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Why isn’t our Smart Grid Smarter?

The term Smart Grid appears frequently now in public press and government strategic documents [1]. A key function in a Smart Grid is the two-way communication between the utility and its customers [2, 3]. In other words, 21st century information technology (IT) that enabled eBay, on-line banking, etc., is now integrated into the nation’s electric grid. This is a big deal. IT can now create an environment where utility producers and consumers can interact. Consumers can now interact with the grid, track their electricity usage, and change their behavior so electricity can be used more intelligently. Utility producers can automatically monitor electricity flows and adjust to changes in electricity supply and demand accordingly via demand response programs. This is today’s smart grid.

People are calling tomorrow’s smart grid a transactive grid, where peer-to-peer transactions can occur different utility produces and consumers. Think “Amazon.com” but for the grid. This would be enabled by IT being pervasively implemented in the grid. For example, instead of using electricity from BGE tomorrow, I buy it from my neighborhood’s microgrid. I have seen others call this transactive energy.

How does IT make the grid more transactive?

As an example, let’s look at how IT transformed personal banking. The Internet has enabled us to do our banking online instead of going to a brick and mortar branch. Each transaction with the bank is now easier, quicker, and cheaper for us. We can also use this technology to automate our bill payments or receive alerts. We can now bank whenever we need to, wherever we are. The banking industry has also benefited from this. They now have improved its customer service; they can keep their interactions with their clients at a maximum level and engage with them continually. By analyzing their customers’ online banking behavior, banks can now provide their customers with a more holistic personalized experience [4]. As a customer, I can now transact with multiple banks on line. Banking is just one example; think about online shopping, FTD, Edible Arrangements, etc.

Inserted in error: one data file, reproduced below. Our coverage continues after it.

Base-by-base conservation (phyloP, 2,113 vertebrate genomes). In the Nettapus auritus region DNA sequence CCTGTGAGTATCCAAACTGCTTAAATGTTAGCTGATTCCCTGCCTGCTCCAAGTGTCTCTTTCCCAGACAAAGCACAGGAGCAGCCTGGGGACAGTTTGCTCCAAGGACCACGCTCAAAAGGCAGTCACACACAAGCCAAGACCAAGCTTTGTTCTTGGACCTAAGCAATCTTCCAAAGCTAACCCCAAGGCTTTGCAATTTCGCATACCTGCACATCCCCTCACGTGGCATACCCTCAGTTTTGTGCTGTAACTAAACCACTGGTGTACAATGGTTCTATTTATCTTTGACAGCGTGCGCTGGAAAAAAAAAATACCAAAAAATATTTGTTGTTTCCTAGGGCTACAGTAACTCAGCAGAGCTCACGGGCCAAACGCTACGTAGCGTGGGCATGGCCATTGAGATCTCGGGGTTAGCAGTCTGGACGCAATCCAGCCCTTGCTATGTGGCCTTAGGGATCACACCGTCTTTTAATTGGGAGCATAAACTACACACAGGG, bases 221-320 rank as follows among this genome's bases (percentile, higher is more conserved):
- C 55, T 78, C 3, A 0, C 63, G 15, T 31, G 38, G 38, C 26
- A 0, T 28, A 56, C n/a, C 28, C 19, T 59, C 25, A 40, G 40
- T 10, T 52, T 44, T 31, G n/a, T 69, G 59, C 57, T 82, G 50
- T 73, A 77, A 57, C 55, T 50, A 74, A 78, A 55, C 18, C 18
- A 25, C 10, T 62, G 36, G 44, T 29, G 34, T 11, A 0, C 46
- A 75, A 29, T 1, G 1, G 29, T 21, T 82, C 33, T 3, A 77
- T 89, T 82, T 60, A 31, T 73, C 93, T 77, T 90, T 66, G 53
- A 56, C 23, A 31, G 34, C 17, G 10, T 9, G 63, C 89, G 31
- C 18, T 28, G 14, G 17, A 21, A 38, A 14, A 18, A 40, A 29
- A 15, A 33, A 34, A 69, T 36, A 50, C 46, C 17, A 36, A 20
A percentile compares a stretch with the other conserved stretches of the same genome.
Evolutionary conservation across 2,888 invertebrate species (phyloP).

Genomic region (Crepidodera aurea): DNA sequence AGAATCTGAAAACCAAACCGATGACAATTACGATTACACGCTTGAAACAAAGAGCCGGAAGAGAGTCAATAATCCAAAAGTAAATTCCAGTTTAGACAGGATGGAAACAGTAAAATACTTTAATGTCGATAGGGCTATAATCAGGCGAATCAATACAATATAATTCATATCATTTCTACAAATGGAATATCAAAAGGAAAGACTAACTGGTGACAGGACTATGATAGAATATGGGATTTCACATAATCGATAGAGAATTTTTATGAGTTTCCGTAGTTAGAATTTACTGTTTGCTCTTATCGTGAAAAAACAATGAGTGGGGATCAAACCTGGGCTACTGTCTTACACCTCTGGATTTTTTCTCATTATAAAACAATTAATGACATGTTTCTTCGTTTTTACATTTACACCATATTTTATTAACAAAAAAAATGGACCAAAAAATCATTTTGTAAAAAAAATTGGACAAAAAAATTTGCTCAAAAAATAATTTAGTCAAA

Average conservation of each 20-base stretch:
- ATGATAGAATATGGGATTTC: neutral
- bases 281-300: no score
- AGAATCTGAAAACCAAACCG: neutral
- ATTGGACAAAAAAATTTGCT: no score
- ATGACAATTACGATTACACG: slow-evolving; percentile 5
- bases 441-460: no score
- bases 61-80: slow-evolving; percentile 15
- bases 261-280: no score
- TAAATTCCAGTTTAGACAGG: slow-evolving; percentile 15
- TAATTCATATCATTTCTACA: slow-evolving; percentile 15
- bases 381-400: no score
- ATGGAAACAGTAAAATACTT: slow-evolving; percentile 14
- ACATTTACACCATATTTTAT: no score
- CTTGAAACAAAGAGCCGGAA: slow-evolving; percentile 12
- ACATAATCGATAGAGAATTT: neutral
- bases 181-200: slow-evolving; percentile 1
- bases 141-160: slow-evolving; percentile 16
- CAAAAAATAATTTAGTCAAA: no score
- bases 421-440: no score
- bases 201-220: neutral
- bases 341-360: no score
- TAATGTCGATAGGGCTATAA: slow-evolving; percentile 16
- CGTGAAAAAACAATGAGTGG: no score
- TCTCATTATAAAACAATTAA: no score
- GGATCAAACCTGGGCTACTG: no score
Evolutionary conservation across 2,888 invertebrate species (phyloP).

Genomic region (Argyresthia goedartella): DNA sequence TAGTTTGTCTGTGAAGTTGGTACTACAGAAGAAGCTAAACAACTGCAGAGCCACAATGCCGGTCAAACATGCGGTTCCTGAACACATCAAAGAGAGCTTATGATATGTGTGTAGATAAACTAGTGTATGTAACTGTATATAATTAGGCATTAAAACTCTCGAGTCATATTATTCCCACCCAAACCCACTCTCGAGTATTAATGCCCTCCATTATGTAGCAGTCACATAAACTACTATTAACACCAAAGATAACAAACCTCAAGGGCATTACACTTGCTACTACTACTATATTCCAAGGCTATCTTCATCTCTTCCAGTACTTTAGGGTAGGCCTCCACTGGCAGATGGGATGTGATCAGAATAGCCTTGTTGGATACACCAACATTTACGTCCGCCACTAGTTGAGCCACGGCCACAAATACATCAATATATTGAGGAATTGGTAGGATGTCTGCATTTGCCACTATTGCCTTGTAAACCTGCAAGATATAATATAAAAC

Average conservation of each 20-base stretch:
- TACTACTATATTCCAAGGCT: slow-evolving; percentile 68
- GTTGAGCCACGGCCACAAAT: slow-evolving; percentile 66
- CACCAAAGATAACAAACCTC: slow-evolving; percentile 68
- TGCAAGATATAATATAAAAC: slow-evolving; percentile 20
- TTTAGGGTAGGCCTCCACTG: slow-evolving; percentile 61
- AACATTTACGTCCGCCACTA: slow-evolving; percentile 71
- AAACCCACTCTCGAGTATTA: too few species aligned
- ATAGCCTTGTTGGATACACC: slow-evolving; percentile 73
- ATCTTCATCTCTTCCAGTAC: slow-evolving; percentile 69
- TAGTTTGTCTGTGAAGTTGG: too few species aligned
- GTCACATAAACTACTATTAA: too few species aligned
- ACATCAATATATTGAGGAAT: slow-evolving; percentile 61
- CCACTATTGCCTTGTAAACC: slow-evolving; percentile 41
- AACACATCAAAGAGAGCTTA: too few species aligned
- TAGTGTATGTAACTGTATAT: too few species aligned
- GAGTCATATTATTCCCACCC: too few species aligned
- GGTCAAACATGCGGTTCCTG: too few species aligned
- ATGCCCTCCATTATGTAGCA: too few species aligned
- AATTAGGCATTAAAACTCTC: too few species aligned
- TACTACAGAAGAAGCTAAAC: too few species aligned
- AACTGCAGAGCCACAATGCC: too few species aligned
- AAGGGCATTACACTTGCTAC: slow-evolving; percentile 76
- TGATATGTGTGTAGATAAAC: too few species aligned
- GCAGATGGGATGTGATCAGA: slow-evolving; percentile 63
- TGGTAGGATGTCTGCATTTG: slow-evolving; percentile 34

The utility industry is starting to use IT and digital communication technology to automate individual transactions, as programs such as the SGIG have helped accelerate smart grid technology deployment in the US [5]. Engineering related automatic transactions are now possible, so that power flows can be optimized and faults detected and repaired. BGE, who is my utility provider, operates residential Demand Response Program where they automatically manage, via digital communication, customers’ central air conditioning or electric heat pumps during peak times.
This is the tip of the iceberg. Now that the grid is transactive, it is now possible to [6-10]

– Give consumers freedom to choose dynamic pricing, utility producer, and empowering them to use the technology and the price signals to choose their utility producer and control / manage their own electricity use.

– Provide utility real-time monitoring and controlling all aspects of the power network to minimize service disruptions (blackouts and brownouts), and therefore help utilities avoid penalty fees and other regulatory repercussions.

– Reduce cost in future system improvements and upgrades in the long run, as IT based solutions are often scalable and can evolve over time or can be applied over a fairly short time-horizon.

– Enable new rate plans and business models, the revenue from which can used to upgrade the grid [11].
Why isn’t this smart, transactive grid here?

Read full article at Intelligent Utility